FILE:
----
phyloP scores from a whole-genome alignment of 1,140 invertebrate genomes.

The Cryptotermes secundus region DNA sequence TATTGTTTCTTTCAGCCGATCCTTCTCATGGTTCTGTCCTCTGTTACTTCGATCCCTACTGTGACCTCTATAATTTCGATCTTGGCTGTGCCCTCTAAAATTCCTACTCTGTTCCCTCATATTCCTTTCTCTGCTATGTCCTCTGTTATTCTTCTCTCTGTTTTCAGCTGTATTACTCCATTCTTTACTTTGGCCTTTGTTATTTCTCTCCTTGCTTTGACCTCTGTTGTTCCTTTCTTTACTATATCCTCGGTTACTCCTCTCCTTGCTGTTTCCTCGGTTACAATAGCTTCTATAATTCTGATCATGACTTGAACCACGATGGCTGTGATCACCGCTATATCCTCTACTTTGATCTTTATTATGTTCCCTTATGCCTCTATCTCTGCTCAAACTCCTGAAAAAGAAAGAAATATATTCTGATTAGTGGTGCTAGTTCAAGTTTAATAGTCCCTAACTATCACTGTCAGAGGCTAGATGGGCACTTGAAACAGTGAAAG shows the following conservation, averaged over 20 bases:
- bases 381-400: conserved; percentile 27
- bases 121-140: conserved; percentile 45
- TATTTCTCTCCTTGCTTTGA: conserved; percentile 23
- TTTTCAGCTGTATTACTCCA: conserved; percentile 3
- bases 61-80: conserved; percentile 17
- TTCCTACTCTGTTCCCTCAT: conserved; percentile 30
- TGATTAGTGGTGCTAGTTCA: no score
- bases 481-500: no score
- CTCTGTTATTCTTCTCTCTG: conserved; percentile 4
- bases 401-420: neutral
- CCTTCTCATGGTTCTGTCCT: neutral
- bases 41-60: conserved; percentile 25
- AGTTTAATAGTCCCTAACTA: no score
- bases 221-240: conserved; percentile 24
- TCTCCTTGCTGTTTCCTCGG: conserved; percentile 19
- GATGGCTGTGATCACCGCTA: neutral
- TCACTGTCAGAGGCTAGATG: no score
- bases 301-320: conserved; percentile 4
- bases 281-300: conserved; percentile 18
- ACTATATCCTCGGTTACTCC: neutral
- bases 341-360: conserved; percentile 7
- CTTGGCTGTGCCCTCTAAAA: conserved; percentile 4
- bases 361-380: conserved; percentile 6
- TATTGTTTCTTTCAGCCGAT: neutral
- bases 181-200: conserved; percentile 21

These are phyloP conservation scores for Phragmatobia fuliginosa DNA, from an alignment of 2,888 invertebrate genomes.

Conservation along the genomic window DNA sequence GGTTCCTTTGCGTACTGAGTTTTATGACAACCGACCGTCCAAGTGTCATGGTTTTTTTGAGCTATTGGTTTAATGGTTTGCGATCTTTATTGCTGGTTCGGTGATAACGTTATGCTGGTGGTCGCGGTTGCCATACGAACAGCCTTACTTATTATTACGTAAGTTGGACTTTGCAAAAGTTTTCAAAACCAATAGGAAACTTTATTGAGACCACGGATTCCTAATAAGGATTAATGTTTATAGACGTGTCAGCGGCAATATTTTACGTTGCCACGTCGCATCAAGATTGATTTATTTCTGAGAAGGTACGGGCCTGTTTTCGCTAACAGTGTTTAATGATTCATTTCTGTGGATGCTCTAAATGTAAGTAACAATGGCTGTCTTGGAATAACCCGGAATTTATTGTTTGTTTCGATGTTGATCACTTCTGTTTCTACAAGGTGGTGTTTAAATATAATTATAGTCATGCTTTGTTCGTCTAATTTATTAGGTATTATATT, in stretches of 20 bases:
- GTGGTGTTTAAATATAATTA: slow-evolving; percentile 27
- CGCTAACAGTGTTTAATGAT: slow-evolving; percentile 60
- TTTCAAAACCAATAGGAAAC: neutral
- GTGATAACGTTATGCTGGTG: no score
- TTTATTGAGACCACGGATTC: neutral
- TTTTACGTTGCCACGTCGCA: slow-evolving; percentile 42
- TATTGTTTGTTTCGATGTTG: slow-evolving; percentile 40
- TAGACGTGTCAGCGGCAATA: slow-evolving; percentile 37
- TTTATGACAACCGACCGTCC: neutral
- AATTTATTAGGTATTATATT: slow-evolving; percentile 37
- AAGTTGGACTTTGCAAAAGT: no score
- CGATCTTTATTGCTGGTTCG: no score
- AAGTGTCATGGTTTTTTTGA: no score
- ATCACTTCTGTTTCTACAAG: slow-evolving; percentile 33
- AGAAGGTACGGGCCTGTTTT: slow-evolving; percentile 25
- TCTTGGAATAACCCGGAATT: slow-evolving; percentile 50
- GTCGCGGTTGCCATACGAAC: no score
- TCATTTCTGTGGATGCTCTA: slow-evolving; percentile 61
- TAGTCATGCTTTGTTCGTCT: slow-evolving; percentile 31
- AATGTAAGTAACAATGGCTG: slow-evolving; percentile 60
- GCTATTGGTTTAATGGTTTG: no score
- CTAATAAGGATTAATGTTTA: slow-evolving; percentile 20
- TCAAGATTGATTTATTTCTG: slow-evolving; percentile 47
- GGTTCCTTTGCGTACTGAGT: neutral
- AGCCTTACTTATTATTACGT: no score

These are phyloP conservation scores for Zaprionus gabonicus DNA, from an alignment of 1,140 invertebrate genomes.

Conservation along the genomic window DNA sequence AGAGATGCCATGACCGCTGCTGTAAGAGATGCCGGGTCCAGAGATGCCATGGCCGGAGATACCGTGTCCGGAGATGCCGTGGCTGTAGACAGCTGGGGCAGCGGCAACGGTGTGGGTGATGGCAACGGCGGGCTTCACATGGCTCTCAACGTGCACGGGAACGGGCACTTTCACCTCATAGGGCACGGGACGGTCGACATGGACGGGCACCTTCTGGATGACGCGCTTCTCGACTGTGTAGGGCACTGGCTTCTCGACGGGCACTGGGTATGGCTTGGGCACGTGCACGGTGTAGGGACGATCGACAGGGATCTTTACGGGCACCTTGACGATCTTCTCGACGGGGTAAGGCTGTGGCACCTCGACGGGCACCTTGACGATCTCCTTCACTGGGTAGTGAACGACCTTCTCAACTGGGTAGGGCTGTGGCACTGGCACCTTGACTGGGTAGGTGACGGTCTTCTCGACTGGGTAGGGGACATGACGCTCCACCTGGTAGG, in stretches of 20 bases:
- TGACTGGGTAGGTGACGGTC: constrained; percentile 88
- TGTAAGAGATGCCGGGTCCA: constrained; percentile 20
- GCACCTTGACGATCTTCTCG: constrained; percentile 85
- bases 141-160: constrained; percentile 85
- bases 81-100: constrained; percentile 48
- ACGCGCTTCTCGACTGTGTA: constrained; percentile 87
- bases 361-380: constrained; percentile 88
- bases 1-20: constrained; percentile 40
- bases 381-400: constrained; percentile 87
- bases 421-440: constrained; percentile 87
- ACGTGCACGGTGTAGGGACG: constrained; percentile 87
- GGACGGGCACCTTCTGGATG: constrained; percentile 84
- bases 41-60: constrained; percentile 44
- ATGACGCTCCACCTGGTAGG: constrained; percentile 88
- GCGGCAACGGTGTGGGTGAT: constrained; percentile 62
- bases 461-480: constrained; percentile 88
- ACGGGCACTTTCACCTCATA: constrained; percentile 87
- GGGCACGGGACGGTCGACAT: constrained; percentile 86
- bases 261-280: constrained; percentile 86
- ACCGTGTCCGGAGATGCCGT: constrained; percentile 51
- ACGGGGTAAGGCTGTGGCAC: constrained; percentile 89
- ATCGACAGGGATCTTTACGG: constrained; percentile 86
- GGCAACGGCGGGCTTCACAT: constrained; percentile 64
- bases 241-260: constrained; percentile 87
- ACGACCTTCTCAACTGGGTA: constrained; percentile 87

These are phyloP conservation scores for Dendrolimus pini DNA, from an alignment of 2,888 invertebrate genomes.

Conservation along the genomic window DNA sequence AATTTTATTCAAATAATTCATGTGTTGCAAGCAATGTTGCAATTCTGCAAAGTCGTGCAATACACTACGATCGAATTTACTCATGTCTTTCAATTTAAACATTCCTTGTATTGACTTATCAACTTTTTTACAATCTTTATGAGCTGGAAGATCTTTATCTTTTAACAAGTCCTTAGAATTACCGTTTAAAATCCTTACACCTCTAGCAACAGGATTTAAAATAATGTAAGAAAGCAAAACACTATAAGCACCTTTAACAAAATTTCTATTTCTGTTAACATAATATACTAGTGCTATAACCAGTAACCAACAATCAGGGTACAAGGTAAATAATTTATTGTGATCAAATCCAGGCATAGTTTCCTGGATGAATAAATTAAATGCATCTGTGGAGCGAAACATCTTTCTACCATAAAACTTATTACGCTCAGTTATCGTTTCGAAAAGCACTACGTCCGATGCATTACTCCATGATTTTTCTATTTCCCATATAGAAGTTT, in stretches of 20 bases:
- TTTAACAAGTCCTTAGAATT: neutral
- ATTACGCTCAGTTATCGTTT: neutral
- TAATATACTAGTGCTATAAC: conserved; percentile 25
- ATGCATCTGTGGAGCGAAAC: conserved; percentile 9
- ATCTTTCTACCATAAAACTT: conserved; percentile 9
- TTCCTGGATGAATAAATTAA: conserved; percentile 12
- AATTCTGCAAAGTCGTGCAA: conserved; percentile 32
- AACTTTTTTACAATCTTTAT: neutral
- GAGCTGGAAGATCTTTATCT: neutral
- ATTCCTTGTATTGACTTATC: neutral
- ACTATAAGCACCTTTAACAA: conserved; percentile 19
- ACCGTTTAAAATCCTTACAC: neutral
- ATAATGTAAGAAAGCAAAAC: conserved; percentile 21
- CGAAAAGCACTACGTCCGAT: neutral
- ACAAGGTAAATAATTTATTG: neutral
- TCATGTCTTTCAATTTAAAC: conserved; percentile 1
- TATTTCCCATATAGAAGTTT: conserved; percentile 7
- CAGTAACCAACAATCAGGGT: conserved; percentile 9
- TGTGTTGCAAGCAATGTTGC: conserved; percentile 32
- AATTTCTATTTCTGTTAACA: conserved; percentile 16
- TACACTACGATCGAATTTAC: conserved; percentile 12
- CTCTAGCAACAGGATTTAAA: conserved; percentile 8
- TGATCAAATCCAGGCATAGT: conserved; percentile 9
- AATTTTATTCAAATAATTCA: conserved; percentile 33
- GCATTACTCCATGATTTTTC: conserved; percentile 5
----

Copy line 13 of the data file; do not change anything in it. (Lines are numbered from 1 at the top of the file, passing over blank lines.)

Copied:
- CCTTCTCATGGTTCTGTCCT: neutral